Photo by: Noppawat Tom Charoensinphoen / Getty images

8. Dry Tortugas National Park, Florida
Dry Tortugas National Park is 100 square miles of natural and historic gems located about 70 miles out from Key West, Florida.
Most of the national park, which includes seven small islands, is part of the Florida Keys reef system — the third largest in the world — and its remote location offers visitors a rich abundance of marine life and shipwrecks to explore.
Head to Garden Key to explore Fort Jefferson, one of the nation’s largest 19th-century forts, where you can camp and take in the night sky views the park is known for.
Photo by: Winand Deerenberg / Getty Images

7. Katmai National Park and Preserve, Alaska
Designated a national park and preserve in 1980, Katmai National Park and Preserve on Alaska’s northern peninsula is home to dramatic landscapes and a rich array of wildlife. The national park is almost exclusively accessed by plane or boat, and various operators offer air taxi flights and flightseeing tours.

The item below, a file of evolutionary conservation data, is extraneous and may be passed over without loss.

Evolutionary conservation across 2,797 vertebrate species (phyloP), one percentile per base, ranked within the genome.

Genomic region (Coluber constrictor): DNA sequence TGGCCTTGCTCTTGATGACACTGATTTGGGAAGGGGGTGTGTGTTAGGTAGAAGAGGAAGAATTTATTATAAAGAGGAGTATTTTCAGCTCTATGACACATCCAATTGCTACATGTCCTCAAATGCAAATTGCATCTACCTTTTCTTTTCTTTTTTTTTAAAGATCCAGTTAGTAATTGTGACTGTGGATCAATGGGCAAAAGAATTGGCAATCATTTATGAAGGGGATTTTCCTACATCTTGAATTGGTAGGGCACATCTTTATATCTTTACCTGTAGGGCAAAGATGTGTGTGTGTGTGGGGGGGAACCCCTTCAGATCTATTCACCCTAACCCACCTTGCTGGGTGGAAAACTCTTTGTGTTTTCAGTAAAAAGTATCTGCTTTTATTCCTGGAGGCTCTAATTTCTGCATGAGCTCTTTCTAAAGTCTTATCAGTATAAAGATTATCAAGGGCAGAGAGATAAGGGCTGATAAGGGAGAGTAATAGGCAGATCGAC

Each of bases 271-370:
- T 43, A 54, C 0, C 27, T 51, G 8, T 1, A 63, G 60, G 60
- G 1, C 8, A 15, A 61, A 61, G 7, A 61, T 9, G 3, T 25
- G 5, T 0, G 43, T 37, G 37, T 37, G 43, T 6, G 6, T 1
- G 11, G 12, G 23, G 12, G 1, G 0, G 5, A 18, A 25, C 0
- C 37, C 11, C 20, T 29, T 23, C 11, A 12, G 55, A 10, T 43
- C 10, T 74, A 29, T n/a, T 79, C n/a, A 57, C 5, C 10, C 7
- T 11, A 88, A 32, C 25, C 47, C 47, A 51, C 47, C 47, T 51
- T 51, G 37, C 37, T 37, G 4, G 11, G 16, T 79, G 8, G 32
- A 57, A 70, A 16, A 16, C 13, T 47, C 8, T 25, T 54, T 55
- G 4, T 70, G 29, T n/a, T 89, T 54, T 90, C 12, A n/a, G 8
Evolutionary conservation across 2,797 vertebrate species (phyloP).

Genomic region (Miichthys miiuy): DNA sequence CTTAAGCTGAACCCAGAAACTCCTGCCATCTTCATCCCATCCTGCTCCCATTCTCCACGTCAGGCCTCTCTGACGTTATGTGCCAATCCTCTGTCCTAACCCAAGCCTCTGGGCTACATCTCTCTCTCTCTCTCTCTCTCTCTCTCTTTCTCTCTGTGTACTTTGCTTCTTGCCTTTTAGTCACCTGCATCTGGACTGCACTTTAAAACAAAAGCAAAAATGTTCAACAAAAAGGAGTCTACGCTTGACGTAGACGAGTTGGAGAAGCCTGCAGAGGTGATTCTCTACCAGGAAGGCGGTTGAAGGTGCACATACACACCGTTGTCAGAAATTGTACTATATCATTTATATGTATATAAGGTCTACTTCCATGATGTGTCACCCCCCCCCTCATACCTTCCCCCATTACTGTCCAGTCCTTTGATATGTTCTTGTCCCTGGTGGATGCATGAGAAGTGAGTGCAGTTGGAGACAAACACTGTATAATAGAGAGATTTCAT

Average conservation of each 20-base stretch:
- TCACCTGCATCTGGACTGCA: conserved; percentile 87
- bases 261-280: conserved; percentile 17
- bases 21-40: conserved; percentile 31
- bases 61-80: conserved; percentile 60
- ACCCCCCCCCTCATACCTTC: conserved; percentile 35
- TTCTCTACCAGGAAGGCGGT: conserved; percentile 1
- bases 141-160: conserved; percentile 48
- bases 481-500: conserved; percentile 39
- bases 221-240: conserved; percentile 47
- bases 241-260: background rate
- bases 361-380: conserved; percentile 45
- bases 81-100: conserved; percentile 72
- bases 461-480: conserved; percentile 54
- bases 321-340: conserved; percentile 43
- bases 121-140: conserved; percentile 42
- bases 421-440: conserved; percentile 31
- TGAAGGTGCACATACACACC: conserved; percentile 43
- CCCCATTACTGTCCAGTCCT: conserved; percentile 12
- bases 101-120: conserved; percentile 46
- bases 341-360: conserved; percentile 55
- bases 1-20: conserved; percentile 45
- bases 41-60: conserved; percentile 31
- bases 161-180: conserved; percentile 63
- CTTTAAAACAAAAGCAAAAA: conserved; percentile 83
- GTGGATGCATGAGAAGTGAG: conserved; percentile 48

Flightseeing tours are one of the “more dramatic” ways to see the national park and preserve, according to park representatives, as the aerial view reveals the vast size and diversity of the park and its combination of tundra, freshwater lakes, and volcanoes. Those flying over can also take in views of the bears and moose that live in the area.
There are more than 2,000 brown bears around Katmai, and bears are so beloved here that there is an annual Fat Bear Week to determine the fattest bear in the park.
Photo by: Chase Dekker Wild-Life Images / Getty Images

6. North Cascades National Park, Washington
Three hours from SeattleNorth Cascades National Park offers visitors the most views of glaciers in the U.S. outside of Alaska.
Though the North Cascades National Park Service Complex is one of the world’s snowiest places, it still provides visitors with a range of activities year-round — from river rafting trips to horseback riding, backpacking, climbing, and hundreds of hiking trails. The alpine landscape hosts short and scenic strolls for beginner hikers, and more lengthy trails that pass alongside glaciers for the more advanced.